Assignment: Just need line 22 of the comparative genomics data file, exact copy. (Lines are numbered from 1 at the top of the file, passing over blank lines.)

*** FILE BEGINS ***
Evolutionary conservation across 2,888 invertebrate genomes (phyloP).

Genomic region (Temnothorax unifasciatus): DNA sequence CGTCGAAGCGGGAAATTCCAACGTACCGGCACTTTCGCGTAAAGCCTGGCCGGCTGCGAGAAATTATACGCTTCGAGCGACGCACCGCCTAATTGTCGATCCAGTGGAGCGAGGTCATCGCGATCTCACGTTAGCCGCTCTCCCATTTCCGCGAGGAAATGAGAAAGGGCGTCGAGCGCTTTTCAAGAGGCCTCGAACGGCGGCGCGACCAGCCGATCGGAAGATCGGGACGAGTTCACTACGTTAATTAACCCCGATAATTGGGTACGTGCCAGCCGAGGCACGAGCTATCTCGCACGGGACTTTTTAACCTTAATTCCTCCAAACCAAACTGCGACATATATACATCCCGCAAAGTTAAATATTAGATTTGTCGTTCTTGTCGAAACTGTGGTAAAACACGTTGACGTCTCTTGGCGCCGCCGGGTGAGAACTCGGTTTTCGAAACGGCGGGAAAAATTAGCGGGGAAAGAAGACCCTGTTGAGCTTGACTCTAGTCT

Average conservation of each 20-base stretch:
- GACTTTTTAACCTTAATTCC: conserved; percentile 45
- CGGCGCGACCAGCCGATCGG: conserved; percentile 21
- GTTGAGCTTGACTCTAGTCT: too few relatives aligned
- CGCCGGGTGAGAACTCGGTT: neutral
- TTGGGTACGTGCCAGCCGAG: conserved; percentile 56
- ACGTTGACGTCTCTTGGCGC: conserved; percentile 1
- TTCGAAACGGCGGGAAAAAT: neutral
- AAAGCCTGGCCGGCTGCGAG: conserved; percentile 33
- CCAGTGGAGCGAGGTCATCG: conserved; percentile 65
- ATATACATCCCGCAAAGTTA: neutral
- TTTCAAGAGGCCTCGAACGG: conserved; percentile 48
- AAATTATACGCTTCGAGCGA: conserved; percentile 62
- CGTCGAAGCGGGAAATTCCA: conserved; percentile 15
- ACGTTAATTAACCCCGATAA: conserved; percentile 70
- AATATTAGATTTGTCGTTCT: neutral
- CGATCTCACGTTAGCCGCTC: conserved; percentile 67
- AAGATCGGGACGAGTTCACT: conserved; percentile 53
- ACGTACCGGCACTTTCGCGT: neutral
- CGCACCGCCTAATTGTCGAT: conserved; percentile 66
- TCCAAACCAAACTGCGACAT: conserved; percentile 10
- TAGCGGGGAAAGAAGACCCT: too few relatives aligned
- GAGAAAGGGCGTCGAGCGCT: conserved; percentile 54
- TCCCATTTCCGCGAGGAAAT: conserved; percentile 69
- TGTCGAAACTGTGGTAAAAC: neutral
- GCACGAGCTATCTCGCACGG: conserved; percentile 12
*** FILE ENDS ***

- CGCACCGCCTAATTGTCGAT: conserved; percentile 66